Prisoners have a high prevalence of hepatitis C virus (HCV), but case-finding may not have been cost-effective because treatment often exceeded average prison stay combined with a lack of continuity of care. We assessed the cost-effectiveness of increased HCV case-finding and treatment in UK prisons using short-course therapies. A dynamic HCV transmission model assesses the cost-effectiveness of doubling HCV case-finding (achieved through introducing opt-out HCV testing in UK pilot prisons) and increasing treatment in UK prisons compared to status quo voluntary risk-based testing (6% prison entrants/year), using currently recommended therapies (8-24 weeks) or interferon (IFN)-free direct-acting antivirals (DAAs; 8-12 weeks, 95% sustained virological response, £3300/week). Costs (British pounds, £) and health utilities (quality-adjusted life years) were used to calculate mean incremental cost-effectiveness ratios (ICERs). We assumed 56% referral and 2.5%/25% of referred people who inject drugs (PWID)/ex-PWID treated within 2 months of diagnosis in prison. PWID and ex-PWID or non-PWID are in prison an average 4 and 8 months, respectively. Doubling prison testing rates with existing treatments produces a mean ICER of £19,850/quality-adjusted life years gained compared to current testing/treatment and is 45% likely to be cost-effective under a £20,000 willingness-to-pay threshold. Switching to 8-week to 12-week IFN-free DAAs in prisons could increase cost-effectiveness (ICER £15,090/quality-adjusted life years gained). Excluding prevention benefit decreases cost-effectiveness. If >10% referred PWID are treated in prison (2.5% base case), either treatment could be highly cost-effective (ICER<£13,000). HCV case-finding and IFN-free DAAs could be highly cost-effective if DAA cost is 10% lower or with 8 weeks' duration.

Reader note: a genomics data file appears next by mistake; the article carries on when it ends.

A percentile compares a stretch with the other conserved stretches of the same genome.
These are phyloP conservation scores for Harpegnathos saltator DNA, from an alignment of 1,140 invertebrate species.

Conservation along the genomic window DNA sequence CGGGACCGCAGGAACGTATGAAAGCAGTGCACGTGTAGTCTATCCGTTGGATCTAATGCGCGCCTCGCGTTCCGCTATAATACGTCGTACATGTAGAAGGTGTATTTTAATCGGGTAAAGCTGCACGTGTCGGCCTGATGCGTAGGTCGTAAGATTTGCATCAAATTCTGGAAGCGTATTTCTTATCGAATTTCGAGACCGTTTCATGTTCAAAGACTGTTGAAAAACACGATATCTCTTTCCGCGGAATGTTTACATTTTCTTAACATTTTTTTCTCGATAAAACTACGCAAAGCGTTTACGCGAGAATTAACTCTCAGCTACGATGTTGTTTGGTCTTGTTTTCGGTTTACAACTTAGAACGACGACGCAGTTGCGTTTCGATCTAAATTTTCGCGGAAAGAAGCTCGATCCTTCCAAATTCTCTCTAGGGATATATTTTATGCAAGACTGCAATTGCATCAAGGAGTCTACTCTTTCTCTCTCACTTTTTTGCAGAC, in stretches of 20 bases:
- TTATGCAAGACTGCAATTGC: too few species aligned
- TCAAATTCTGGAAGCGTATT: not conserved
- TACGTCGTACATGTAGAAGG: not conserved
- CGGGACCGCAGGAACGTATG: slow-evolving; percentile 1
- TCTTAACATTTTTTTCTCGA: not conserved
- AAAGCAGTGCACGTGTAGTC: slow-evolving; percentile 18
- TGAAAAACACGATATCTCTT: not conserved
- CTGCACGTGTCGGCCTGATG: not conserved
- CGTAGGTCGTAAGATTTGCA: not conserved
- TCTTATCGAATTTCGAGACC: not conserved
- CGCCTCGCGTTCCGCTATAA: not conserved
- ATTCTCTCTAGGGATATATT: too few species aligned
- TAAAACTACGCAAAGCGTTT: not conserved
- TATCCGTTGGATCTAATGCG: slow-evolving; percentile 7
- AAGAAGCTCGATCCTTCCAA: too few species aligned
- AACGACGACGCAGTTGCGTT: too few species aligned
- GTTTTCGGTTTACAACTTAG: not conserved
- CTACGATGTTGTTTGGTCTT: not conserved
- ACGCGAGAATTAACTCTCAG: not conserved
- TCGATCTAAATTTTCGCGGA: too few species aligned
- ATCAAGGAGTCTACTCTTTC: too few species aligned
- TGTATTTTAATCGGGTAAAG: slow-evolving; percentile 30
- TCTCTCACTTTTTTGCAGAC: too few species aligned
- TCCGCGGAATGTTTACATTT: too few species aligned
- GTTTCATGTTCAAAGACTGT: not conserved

CONCLUSIONS: Increased HCV testing in UK prisons (such as through opt-out testing) is borderline cost-effective compared to status quo voluntary risk-based testing under a £20,000 willingness to pay with current treatments but likely to be cost-effective if short-course IFN-free DAAs are used and could be highly cost-effective if PWID treatment rates were increased. (Hepatology 2016;63:1796-1808).
- Bristol Medical School (PHS) - Professor in Public Health and Epidemiology - Deputy Head of School and Head of Population Health Sc
- Bristol Population Health Science Institute
- Health Protection Research Unit (HPRU)
- Centre for Academic Mental Health
- Infection and Immunity
- Centre for Academic Primary Care
Person: Academic , Member, Group lead